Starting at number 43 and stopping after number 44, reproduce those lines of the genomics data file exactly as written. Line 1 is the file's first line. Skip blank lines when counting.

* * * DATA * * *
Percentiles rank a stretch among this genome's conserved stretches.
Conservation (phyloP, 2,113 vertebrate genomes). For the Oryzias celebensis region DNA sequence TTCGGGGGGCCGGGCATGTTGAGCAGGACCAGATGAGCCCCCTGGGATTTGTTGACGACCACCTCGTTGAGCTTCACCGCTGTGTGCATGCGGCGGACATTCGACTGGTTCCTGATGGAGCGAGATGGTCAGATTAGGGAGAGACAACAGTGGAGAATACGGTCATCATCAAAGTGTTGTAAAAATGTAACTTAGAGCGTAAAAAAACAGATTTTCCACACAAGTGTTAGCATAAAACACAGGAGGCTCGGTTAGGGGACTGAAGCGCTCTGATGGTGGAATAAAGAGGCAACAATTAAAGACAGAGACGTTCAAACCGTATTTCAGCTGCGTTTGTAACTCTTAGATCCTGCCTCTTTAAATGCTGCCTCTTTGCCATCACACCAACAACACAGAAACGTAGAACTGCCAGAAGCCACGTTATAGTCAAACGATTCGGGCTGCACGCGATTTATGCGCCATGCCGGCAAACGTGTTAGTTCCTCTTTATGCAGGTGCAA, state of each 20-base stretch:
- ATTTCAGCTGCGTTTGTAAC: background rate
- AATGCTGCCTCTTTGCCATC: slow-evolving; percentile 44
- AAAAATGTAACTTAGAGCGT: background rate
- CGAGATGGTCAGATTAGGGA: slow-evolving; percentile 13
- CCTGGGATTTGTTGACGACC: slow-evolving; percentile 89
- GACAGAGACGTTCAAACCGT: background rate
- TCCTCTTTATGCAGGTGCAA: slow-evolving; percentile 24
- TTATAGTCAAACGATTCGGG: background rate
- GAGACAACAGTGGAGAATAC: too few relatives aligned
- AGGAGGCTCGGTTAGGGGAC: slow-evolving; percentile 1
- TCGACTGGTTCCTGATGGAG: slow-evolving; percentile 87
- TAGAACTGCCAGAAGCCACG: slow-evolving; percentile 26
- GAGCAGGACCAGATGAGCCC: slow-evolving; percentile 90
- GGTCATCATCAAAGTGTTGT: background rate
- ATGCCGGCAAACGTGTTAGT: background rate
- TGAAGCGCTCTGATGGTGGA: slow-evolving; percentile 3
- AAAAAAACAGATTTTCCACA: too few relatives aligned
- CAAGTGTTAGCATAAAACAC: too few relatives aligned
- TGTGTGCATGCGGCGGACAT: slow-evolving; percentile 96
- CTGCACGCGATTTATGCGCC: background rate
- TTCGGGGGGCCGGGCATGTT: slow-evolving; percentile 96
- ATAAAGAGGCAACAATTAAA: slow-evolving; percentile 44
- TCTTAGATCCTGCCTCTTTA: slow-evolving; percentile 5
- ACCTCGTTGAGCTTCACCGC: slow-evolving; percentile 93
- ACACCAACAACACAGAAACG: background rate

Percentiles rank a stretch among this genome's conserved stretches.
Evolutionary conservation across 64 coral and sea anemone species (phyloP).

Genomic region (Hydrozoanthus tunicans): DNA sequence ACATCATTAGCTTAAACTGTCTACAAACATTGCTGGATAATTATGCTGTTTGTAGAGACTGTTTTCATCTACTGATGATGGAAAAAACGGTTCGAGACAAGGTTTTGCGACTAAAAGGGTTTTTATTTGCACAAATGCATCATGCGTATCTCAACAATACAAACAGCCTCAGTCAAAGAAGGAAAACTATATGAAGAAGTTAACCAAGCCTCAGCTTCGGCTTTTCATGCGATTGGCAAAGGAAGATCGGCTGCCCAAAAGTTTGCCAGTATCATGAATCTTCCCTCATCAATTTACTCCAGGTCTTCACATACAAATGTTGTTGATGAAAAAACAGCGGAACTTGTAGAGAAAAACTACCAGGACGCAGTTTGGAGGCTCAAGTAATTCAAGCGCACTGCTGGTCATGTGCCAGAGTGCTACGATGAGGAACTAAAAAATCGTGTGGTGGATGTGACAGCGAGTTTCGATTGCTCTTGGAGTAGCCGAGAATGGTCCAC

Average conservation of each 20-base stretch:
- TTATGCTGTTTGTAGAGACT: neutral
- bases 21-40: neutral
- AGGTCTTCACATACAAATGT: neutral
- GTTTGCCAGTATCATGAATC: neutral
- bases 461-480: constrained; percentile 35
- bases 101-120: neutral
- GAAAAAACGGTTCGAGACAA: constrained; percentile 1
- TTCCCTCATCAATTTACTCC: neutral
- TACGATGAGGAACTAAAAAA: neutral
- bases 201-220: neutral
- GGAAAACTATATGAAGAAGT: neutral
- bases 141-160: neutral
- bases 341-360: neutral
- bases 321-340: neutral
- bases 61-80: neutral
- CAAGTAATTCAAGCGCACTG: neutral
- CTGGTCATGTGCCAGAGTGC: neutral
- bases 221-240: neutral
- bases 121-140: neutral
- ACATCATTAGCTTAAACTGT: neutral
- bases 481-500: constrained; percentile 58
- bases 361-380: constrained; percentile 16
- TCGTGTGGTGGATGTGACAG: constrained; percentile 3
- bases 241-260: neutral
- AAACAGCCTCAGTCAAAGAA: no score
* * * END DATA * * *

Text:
- bases 141-160: neutral
- bases 341-360: neutral